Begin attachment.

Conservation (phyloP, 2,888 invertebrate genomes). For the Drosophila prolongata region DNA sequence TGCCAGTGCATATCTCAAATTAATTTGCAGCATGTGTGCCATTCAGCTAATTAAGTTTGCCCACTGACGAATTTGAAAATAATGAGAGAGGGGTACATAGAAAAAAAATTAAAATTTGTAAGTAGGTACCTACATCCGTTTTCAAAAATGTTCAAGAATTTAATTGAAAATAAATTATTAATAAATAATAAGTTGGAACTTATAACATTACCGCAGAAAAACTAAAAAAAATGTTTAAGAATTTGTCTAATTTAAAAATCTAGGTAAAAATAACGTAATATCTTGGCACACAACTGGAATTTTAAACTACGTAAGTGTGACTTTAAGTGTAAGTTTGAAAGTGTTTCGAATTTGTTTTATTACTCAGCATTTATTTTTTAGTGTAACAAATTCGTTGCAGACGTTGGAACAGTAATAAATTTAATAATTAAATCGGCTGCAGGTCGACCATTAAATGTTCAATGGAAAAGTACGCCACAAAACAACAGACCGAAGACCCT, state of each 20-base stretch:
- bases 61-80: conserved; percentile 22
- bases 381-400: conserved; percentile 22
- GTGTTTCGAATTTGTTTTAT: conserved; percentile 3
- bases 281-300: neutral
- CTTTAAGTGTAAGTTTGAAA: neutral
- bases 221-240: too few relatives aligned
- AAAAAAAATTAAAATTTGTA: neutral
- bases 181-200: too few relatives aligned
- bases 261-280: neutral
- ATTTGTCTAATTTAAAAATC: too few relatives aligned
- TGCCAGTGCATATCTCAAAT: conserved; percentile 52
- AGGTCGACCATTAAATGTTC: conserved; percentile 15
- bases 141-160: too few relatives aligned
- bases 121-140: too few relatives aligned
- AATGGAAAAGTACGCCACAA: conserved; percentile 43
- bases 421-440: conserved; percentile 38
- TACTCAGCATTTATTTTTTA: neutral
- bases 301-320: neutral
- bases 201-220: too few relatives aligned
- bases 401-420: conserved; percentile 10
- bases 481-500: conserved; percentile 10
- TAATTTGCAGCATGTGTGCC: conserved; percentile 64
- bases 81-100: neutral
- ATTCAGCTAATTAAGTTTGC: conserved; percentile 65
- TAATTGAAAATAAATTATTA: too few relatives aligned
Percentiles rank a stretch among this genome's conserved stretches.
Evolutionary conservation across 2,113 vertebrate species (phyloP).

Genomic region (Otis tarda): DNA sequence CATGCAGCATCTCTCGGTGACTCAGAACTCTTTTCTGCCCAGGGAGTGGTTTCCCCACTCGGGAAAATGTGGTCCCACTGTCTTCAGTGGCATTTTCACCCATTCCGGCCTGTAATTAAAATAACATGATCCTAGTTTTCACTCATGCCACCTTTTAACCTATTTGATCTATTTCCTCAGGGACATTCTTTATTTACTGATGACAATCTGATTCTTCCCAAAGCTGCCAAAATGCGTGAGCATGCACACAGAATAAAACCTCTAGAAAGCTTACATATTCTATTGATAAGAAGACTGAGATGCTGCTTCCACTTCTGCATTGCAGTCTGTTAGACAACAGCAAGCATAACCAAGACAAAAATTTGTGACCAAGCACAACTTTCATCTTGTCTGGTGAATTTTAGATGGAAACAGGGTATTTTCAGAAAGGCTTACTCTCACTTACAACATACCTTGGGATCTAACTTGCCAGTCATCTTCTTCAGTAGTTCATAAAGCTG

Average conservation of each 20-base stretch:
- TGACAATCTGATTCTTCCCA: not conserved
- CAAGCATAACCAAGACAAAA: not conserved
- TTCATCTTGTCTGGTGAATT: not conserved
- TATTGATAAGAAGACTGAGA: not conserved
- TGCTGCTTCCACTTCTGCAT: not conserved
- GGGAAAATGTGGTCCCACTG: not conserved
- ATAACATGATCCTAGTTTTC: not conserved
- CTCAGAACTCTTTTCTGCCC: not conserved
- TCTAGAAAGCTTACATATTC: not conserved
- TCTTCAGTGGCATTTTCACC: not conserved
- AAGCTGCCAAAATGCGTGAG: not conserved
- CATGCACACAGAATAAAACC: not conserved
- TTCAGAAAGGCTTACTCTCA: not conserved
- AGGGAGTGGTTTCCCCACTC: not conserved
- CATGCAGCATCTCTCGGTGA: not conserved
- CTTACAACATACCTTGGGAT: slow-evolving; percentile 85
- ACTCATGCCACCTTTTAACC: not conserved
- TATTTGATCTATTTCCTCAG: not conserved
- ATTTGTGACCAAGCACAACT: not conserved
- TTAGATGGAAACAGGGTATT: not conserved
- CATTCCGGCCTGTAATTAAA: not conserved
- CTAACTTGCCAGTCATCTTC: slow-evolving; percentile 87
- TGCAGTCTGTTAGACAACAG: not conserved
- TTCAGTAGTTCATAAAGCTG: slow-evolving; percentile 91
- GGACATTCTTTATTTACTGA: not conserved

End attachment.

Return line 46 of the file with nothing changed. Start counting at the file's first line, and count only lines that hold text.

- CTTACAACATACCTTGGGAT: slow-evolving; percentile 85